Online toolkits – the good and the frustrating

2 minute read

In pursuit of my DIY genomics posts, I’ve been playing around with the Galaxy bioinformatics web tools. The team responsible for the South African genomes published the data to Galaxy, and their uploads are easy to get – either to download, or to work with the online Galaxy platform.

Working with a resource like this helps to illustrate both how tremendously useful bioinformatics tools can be, but also how frustrating it can be to figure them out. Some things are a breeze, although others are completely obscure. Documentation for the uploads is skimpy so far – one thing that drove me up the wall is that SNPs are listed by genome, but without indicating genotypes – is the individual a homozygote or a heterozygote? The paper by Schuster and colleagues describes their genotype calling procedure, but the results turn out not to be posted along with their other data. I’m sure they’ll become available as the data are updated, but I did waste some time figuring out how the releases correspond to descriptions in the online supplementary material from the paper.

Despite occasional frustrations, we seem to be heading in the direction of all-in-one online bioinformatics toolkits. Galaxy, for example, lists several advantages on a promo page. A couple of entries:

Now your results are reproducible! | When publishing results, replace the data were analyzed using a collection of in-house scripts with a URL pointing to Galaxys history. Your reviewers will have no further questions. Thats reproducible genomics!
No tools for new datatypes | Some datatypes generated by high throughput genomics are so new that there are no tools to analyze them. For example, how do you extract sequences of coding exons from the latest 28-way alignments of vertebrate genomes or analyze quality scores from 454/Solexa/SOLiD? With Galaxy.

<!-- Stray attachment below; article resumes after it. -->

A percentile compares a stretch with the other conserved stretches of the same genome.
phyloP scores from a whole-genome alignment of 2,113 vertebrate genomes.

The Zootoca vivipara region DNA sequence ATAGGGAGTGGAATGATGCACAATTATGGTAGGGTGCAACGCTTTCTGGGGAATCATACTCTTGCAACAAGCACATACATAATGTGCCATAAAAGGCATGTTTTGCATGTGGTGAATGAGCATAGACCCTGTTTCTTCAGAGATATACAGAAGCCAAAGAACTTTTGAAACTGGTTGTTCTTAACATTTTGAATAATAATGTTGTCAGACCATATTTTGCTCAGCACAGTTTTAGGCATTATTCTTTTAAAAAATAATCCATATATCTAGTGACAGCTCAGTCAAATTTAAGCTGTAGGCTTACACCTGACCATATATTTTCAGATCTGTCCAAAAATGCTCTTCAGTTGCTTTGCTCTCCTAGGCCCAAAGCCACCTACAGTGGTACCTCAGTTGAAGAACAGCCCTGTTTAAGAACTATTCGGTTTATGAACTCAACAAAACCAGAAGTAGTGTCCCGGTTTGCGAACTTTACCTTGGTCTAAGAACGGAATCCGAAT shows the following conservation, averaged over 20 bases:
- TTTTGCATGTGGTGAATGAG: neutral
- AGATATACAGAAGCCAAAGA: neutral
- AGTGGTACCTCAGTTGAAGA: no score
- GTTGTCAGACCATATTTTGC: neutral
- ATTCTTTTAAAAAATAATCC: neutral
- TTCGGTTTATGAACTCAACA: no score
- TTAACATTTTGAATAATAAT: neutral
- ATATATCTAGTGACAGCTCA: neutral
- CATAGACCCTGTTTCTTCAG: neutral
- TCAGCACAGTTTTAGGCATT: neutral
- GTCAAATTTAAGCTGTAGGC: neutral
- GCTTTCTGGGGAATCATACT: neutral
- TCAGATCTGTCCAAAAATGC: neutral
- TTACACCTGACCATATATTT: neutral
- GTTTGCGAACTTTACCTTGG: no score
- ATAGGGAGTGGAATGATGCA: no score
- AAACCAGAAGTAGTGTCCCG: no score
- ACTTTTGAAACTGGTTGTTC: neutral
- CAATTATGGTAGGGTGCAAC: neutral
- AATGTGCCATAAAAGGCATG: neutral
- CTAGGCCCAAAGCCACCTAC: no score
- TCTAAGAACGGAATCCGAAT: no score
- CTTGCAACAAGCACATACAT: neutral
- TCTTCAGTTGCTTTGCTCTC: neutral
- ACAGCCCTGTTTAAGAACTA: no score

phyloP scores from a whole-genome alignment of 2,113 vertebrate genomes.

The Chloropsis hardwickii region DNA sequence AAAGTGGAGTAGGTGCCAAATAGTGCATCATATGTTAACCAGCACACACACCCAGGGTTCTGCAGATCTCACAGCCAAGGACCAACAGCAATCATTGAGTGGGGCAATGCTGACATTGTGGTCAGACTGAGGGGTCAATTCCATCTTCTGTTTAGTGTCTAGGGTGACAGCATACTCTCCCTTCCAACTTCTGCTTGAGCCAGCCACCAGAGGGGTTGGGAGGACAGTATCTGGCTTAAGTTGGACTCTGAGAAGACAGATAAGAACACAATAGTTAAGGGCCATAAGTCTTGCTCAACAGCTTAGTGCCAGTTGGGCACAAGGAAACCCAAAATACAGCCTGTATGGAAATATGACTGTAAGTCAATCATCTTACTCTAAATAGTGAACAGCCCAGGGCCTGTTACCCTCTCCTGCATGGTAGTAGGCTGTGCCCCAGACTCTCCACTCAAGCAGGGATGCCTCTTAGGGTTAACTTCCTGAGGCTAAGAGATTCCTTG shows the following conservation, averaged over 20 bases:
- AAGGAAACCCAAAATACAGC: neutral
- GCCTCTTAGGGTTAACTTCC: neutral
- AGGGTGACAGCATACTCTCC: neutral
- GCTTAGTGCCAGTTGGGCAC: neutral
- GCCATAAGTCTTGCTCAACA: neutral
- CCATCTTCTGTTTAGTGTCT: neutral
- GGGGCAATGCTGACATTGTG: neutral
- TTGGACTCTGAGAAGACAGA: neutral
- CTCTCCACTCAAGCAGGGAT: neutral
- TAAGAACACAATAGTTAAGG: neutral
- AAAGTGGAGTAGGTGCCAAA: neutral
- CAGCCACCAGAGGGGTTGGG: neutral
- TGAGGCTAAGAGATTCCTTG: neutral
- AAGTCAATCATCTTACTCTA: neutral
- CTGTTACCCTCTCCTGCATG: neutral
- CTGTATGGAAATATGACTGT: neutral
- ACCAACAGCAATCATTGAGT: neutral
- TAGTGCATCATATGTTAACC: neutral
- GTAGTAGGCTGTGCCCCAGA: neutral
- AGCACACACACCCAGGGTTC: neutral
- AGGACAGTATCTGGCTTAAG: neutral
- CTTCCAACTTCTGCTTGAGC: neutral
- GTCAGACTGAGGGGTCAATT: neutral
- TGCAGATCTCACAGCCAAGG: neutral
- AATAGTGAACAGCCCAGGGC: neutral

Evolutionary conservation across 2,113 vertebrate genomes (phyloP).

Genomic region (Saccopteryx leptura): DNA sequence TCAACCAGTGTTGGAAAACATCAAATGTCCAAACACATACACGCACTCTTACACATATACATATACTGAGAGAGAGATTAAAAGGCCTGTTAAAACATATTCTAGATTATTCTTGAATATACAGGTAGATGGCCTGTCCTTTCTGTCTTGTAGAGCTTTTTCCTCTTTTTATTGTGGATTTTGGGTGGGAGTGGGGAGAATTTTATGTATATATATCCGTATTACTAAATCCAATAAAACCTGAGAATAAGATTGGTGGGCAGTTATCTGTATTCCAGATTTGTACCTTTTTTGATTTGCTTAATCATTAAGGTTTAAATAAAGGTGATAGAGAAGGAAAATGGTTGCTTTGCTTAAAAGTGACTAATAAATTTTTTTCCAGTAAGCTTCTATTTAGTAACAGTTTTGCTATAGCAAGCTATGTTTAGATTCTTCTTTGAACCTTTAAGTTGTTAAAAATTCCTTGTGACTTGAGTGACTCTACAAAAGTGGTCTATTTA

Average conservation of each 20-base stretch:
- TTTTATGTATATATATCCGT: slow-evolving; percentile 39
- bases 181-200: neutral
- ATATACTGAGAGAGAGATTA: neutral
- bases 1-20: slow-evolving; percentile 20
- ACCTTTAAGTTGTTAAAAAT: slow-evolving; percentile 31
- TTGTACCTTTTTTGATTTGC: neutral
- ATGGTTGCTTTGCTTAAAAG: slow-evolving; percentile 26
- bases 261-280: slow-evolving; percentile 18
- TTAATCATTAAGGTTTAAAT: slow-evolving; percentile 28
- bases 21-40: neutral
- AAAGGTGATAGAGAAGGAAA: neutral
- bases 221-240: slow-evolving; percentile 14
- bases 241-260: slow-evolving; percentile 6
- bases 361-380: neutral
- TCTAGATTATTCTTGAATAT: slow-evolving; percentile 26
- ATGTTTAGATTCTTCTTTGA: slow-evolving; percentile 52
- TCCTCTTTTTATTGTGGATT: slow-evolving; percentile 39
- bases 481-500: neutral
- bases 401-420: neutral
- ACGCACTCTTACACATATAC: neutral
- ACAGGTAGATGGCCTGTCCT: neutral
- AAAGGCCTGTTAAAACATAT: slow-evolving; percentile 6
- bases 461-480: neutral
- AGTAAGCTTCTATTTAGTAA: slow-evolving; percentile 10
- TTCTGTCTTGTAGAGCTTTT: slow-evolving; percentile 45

I live at the mathematical end of this stuff. I work with models of populations and assume that sequences are known, you know, as if we looked at them and read off the ACGT’s. But in reality, a lot of complexity lies between models and the biochemistry. Going from sequencing reads to genomes, and aligned genomes, involves a lot of analysis. Many of the details differ entirely between different sequencing platforms. As we continue to move toward whole-genome analyses of populations and other species, it’s really important to have an abstraction that allows for different underlying sequencing models, while allowing replication of the population genetics modeling.

The disadvantage of a single widely used tool is that it can limit creativity and lock people into a certain way of processing data. Locked-in assumptions sometimes lead to wrong conclusions – as we’ve seen in human genetics many times over the years. But the advantage is that it allows everybody access to the same methods and data, so that results can be replicated and augmented with new observations.